Choice will get every spring opportunity for Rangers

02/26/2014 8:25 PM

11/12/2014 4:06 PM

Starting in right field for the Texas Rangers in Thursday’s exhibition opener … Michael Choice.

But don’t read anything into that yet, the manager said, tapping the spring training brakes.

It’s a seniority thing, Ron Washington explained.

“Yeah, Choice became part of the organization early in the winter,” he said, “and the other outfielders became part of the organization deeper in the winter. So that’s the way I’m going.”


Washington was pulling our leg, of course. I think. The trade with Oakland that brought the UT Arlington and Mansfield Timberview product to the Rangers took place on Dec. 3.

The club’s other fourth outfielder candidates, notably Engel Beltre and Jim Adduci, were both in the organization before that date.

Ask a cheeky question, though, and I got a cheeky answer. Washington simply isn’t ready yet to declare a leader in the race for the extra outfielder spot.

Young Beltre, who has been with the club since he was 17, is out of options after seven years in the minors. Adduci, who will turn 29 in May, appears to be a favorite of some in the organization, but lacks the power and the upside of former first-round pick Choice.

What is certain is that Choice will get a full dance card this spring. Starting on Thursday in place of the injured Alex Rios is just the opening number.

“Choice is probably going to play every single game,” Washington said. “Either he’ll start it or he’ll pick it up. He’s going to be involved in everything.

“We want to get a darn good look at him. So he’d better get his pillow together, because he’ll be on that bus for those long road trips.”

Of all the Rangers’ moves this winter, the trade with the Athletics remains the most difficult to decipher. Sturdily built, only 24 years old and the 10th player chosen in the 2010 draft, Choice was dealt away by Oakland after only 18 major league at-bats in a September call-up.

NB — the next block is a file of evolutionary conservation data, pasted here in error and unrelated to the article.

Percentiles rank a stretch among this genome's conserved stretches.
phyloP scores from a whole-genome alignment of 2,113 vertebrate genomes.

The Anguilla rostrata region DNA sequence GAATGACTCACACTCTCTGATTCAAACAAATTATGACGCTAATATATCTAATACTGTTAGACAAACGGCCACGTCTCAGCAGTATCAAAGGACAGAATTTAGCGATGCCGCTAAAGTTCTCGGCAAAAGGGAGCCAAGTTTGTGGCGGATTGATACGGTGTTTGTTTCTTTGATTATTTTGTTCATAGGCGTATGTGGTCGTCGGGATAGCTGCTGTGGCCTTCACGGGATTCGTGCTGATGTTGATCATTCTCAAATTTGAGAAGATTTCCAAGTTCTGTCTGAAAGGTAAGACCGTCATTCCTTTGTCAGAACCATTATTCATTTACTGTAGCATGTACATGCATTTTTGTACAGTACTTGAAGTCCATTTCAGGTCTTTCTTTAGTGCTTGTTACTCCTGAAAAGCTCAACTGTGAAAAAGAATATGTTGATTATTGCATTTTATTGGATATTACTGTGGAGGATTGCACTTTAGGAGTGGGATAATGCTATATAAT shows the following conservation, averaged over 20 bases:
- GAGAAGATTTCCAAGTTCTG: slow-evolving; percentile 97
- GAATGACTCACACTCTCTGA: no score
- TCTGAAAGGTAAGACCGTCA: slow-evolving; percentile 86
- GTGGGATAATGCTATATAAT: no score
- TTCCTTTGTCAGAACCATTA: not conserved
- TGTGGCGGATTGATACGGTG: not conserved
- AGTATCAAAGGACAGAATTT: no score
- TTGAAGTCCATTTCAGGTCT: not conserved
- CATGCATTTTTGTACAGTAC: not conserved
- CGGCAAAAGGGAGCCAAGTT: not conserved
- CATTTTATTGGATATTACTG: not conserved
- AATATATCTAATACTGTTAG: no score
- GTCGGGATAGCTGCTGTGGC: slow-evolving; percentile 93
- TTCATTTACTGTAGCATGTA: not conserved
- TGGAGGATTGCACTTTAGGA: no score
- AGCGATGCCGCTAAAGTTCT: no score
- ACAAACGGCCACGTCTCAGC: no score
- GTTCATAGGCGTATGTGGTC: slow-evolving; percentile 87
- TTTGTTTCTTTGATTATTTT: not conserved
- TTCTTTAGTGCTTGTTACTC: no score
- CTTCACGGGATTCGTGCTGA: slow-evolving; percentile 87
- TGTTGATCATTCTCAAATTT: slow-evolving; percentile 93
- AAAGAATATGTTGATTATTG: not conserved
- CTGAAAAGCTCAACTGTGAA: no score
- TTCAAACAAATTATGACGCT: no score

The A’s received outfielder Craig Gentry, 30, in return, and how could the Rangers’ front office not wet their pants with excitement? A first-round draft choice for a likely career backup with limited bat skills?

It’s going to be interesting to see whether Gentry can sustain his slap-hit, speed-based game in Oakland. In seven years in the minors, he hit 21 home runs and averaged only 22 walks per season.

Choice, six years younger, walked 69 times last season in Triple A and is projected, by several sources, to have 30-home run potential.

Washington said he just wants Choice to be himself this spring.

“Do it as a Michael Choice,” the manager said. “Don’t try to be someone he’s not.”

Choice had hits in both intrasquad games this week, adding to Washington’s early impressions.

“He’s barreling the ball up — right center, left center and with a good approach. He’s been getting better in the outfield, too, working with Gary [Pettis].”

Washington doesn’t like to pencil young players into the lineup’s designated hitter role. But Choice could get his DH chances, as well as regularly spelling Alex Rios in the starting outfield. He could win the fourth outfielder job with a solid spring.

“Everybody here is in a competition,” Choice said on the eve of the exhibition opener. “But you can’t really focus on what everyone else is doing. All you can do is focus on yourself, and do what you can to help the team win.”

The trade with the Athletics still puzzles. Oakland GM Billy Beane, however, didn’t have to call the Rangers twice.

Michael Choice will get his chances this spring. Nothing official yet.

But as the manager said, the bus is waiting.

About Gil LeBreton

Gil LeBreton


Gil LeBreton has been entertaining and informing Star-Telegram readers for more than 34 years. He worked for newspapers in his hometown of New Orleans, Baton Rouge, Kansas City and Baltimore before finding his true home in Texas. Over the years he's covered 25 Super Bowls, 16 Olympic Games (9 summer, 7 winter), soccer's World Cup, the Masters, the Tour de France, saw Muhammad Ali box, Paul Newman drive a race car and Prince Albert try to steer a bobsled.

A Vietnam veteran, Gil and his wife Gail have two children -- J.P., a computer game designer in San Francisco, and Elise, an actress living in New York. Gil also once briefly held the WBC Junior Welterweight title belt -- he had to, because the guy he was interviewing, champ Bruce Curry, had to suddenly step into the men's room.

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